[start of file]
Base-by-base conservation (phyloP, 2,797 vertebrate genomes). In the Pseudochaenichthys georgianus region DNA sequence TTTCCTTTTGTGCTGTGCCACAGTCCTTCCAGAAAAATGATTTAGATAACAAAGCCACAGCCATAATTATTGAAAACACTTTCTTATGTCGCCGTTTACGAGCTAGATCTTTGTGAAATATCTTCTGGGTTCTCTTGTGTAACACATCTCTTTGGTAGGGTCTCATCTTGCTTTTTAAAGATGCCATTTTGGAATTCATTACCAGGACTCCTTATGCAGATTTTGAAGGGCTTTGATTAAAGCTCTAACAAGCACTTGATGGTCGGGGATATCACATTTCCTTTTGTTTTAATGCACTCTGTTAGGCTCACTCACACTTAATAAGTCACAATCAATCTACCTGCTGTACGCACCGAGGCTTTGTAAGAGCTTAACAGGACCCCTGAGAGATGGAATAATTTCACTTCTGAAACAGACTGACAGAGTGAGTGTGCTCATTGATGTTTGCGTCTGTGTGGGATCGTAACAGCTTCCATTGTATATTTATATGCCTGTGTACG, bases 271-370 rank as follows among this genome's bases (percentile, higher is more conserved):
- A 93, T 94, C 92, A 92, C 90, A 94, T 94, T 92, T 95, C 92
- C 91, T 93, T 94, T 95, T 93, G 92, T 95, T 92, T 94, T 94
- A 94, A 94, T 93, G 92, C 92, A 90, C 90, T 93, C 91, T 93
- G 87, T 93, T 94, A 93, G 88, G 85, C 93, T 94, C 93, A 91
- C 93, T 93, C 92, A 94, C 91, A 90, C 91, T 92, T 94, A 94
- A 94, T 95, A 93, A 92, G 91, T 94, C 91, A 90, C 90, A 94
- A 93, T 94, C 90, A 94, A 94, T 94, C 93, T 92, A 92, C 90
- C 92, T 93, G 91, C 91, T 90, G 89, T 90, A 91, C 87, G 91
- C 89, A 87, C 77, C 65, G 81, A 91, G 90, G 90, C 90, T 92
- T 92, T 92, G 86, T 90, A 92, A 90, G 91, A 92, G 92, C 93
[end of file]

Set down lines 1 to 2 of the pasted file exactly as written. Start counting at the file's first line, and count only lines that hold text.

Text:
Base-by-base conservation (phyloP, 2,797 vertebrate genomes). In the Pseudochaenichthys georgianus region DNA sequence TTTCCTTTTGTGCTGTGCCACAGTCCTTCCAGAAAAATGATTTAGATAACAAAGCCACAGCCATAATTATTGAAAACACTTTCTTATGTCGCCGTTTACGAGCTAGATCTTTGTGAAATATCTTCTGGGTTCTCTTGTGTAACACATCTCTTTGGTAGGGTCTCATCTTGCTTTTTAAAGATGCCATTTTGGAATTCATTACCAGGACTCCTTATGCAGATTTTGAAGGGCTTTGATTAAAGCTCTAACAAGCACTTGATGGTCGGGGATATCACATTTCCTTTTGTTTTAATGCACTCTGTTAGGCTCACTCACACTTAATAAGTCACAATCAATCTACCTGCTGTACGCACCGAGGCTTTGTAAGAGCTTAACAGGACCCCTGAGAGATGGAATAATTTCACTTCTGAAACAGACTGACAGAGTGAGTGTGCTCATTGATGTTTGCGTCTGTGTGGGATCGTAACAGCTTCCATTGTATATTTATATGCCTGTGTACG, bases 271-370 rank as follows among this genome's bases (percentile, higher is more conserved):
- A 93, T 94, C 92, A 92, C 90, A 94, T 94, T 92, T 95, C 92